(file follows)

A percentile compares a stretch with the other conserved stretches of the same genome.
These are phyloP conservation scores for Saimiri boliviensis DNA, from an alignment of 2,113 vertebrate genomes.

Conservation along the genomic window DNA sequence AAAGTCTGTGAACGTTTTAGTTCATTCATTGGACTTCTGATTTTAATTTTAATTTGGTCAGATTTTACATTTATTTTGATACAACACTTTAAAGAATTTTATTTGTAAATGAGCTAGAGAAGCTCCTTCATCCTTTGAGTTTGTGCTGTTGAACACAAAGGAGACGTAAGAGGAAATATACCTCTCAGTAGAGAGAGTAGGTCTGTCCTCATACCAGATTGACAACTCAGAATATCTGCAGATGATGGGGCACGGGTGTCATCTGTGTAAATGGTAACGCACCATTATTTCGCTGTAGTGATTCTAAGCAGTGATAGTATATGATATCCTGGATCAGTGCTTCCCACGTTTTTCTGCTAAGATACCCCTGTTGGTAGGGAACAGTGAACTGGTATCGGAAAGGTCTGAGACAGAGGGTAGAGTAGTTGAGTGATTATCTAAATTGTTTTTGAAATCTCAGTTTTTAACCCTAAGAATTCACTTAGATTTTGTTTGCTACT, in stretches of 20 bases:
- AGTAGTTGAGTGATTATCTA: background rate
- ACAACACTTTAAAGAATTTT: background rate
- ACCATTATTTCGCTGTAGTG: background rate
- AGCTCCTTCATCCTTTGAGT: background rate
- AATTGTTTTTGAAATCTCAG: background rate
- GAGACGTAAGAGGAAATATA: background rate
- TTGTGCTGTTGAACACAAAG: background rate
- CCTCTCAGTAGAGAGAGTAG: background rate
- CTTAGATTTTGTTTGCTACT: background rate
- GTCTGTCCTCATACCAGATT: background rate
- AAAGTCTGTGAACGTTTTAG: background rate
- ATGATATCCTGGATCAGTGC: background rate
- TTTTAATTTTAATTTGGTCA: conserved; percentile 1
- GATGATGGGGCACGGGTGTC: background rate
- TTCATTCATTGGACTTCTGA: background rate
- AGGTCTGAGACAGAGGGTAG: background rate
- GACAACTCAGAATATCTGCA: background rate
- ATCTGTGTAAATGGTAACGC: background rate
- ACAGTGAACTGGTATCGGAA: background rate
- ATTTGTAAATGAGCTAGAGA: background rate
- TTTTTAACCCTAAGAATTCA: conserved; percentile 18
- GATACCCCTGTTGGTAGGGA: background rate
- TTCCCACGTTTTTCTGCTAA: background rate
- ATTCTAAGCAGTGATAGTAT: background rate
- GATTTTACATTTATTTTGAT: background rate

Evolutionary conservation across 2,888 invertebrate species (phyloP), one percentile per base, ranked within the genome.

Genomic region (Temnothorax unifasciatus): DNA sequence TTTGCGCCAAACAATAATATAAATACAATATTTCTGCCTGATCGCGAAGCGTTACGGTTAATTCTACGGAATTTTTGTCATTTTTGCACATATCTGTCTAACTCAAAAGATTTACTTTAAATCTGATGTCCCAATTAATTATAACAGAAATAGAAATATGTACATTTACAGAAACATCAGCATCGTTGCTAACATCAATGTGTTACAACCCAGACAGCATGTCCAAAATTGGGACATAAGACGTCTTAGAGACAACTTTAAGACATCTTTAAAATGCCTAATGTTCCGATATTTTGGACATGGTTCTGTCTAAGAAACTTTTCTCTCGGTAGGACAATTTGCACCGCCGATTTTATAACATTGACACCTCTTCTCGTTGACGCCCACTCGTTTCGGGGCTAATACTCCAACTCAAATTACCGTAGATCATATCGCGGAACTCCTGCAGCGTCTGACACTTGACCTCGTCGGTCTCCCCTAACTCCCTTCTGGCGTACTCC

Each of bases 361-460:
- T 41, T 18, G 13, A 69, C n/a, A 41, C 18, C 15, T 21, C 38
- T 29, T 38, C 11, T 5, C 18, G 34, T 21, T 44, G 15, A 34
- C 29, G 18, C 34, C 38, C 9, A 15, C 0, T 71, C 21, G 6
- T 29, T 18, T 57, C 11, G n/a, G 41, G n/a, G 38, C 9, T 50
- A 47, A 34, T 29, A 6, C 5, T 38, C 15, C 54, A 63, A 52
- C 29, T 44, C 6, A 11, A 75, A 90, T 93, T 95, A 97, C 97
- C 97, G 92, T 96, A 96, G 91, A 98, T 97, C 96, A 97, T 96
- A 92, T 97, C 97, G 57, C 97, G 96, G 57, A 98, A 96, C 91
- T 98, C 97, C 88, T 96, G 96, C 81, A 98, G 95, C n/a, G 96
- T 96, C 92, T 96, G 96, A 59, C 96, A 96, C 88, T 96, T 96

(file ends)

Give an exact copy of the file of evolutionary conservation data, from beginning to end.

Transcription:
A percentile compares a stretch with the other conserved stretches of the same genome.
These are phyloP conservation scores for Saimiri boliviensis DNA, from an alignment of 2,113 vertebrate genomes.

Conservation along the genomic window DNA sequence AAAGTCTGTGAACGTTTTAGTTCATTCATTGGACTTCTGATTTTAATTTTAATTTGGTCAGATTTTACATTTATTTTGATACAACACTTTAAAGAATTTTATTTGTAAATGAGCTAGAGAAGCTCCTTCATCCTTTGAGTTTGTGCTGTTGAACACAAAGGAGACGTAAGAGGAAATATACCTCTCAGTAGAGAGAGTAGGTCTGTCCTCATACCAGATTGACAACTCAGAATATCTGCAGATGATGGGGCACGGGTGTCATCTGTGTAAATGGTAACGCACCATTATTTCGCTGTAGTGATTCTAAGCAGTGATAGTATATGATATCCTGGATCAGTGCTTCCCACGTTTTTCTGCTAAGATACCCCTGTTGGTAGGGAACAGTGAACTGGTATCGGAAAGGTCTGAGACAGAGGGTAGAGTAGTTGAGTGATTATCTAAATTGTTTTTGAAATCTCAGTTTTTAACCCTAAGAATTCACTTAGATTTTGTTTGCTACT, in stretches of 20 bases:
- AGTAGTTGAGTGATTATCTA: background rate
- ACAACACTTTAAAGAATTTT: background rate
- ACCATTATTTCGCTGTAGTG: background rate
- AGCTCCTTCATCCTTTGAGT: background rate
- AATTGTTTTTGAAATCTCAG: background rate
- GAGACGTAAGAGGAAATATA: background rate
- TTGTGCTGTTGAACACAAAG: background rate
- CCTCTCAGTAGAGAGAGTAG: background rate
- CTTAGATTTTGTTTGCTACT: background rate
- GTCTGTCCTCATACCAGATT: background rate
- AAAGTCTGTGAACGTTTTAG: background rate
- ATGATATCCTGGATCAGTGC: background rate
- TTTTAATTTTAATTTGGTCA: conserved; percentile 1
- GATGATGGGGCACGGGTGTC: background rate
- TTCATTCATTGGACTTCTGA: background rate
- AGGTCTGAGACAGAGGGTAG: background rate
- GACAACTCAGAATATCTGCA: background rate
- ATCTGTGTAAATGGTAACGC: background rate
- ACAGTGAACTGGTATCGGAA: background rate
- ATTTGTAAATGAGCTAGAGA: background rate
- TTTTTAACCCTAAGAATTCA: conserved; percentile 18
- GATACCCCTGTTGGTAGGGA: background rate
- TTCCCACGTTTTTCTGCTAA: background rate
- ATTCTAAGCAGTGATAGTAT: background rate
- GATTTTACATTTATTTTGAT: background rate

Evolutionary conservation across 2,888 invertebrate species (phyloP), one percentile per base, ranked within the genome.

Genomic region (Temnothorax unifasciatus): DNA sequence TTTGCGCCAAACAATAATATAAATACAATATTTCTGCCTGATCGCGAAGCGTTACGGTTAATTCTACGGAATTTTTGTCATTTTTGCACATATCTGTCTAACTCAAAAGATTTACTTTAAATCTGATGTCCCAATTAATTATAACAGAAATAGAAATATGTACATTTACAGAAACATCAGCATCGTTGCTAACATCAATGTGTTACAACCCAGACAGCATGTCCAAAATTGGGACATAAGACGTCTTAGAGACAACTTTAAGACATCTTTAAAATGCCTAATGTTCCGATATTTTGGACATGGTTCTGTCTAAGAAACTTTTCTCTCGGTAGGACAATTTGCACCGCCGATTTTATAACATTGACACCTCTTCTCGTTGACGCCCACTCGTTTCGGGGCTAATACTCCAACTCAAATTACCGTAGATCATATCGCGGAACTCCTGCAGCGTCTGACACTTGACCTCGTCGGTCTCCCCTAACTCCCTTCTGGCGTACTCC

Each of bases 361-460:
- T 41, T 18, G 13, A 69, C n/a, A 41, C 18, C 15, T 21, C 38
- T 29, T 38, C 11, T 5, C 18, G 34, T 21, T 44, G 15, A 34
- C 29, G 18, C 34, C 38, C 9, A 15, C 0, T 71, C 21, G 6
- T 29, T 18, T 57, C 11, G n/a, G 41, G n/a, G 38, C 9, T 50
- A 47, A 34, T 29, A 6, C 5, T 38, C 15, C 54, A 63, A 52
- C 29, T 44, C 6, A 11, A 75, A 90, T 93, T 95, A 97, C 97
- C 97, G 92, T 96, A 96, G 91, A 98, T 97, C 96, A 97, T 96
- A 92, T 97, C 97, G 57, C 97, G 96, G 57, A 98, A 96, C 91
- T 98, C 97, C 88, T 96, G 96, C 81, A 98, G 95, C n/a, G 96
- T 96, C 92, T 96, G 96, A 59, C 96, A 96, C 88, T 96, T 96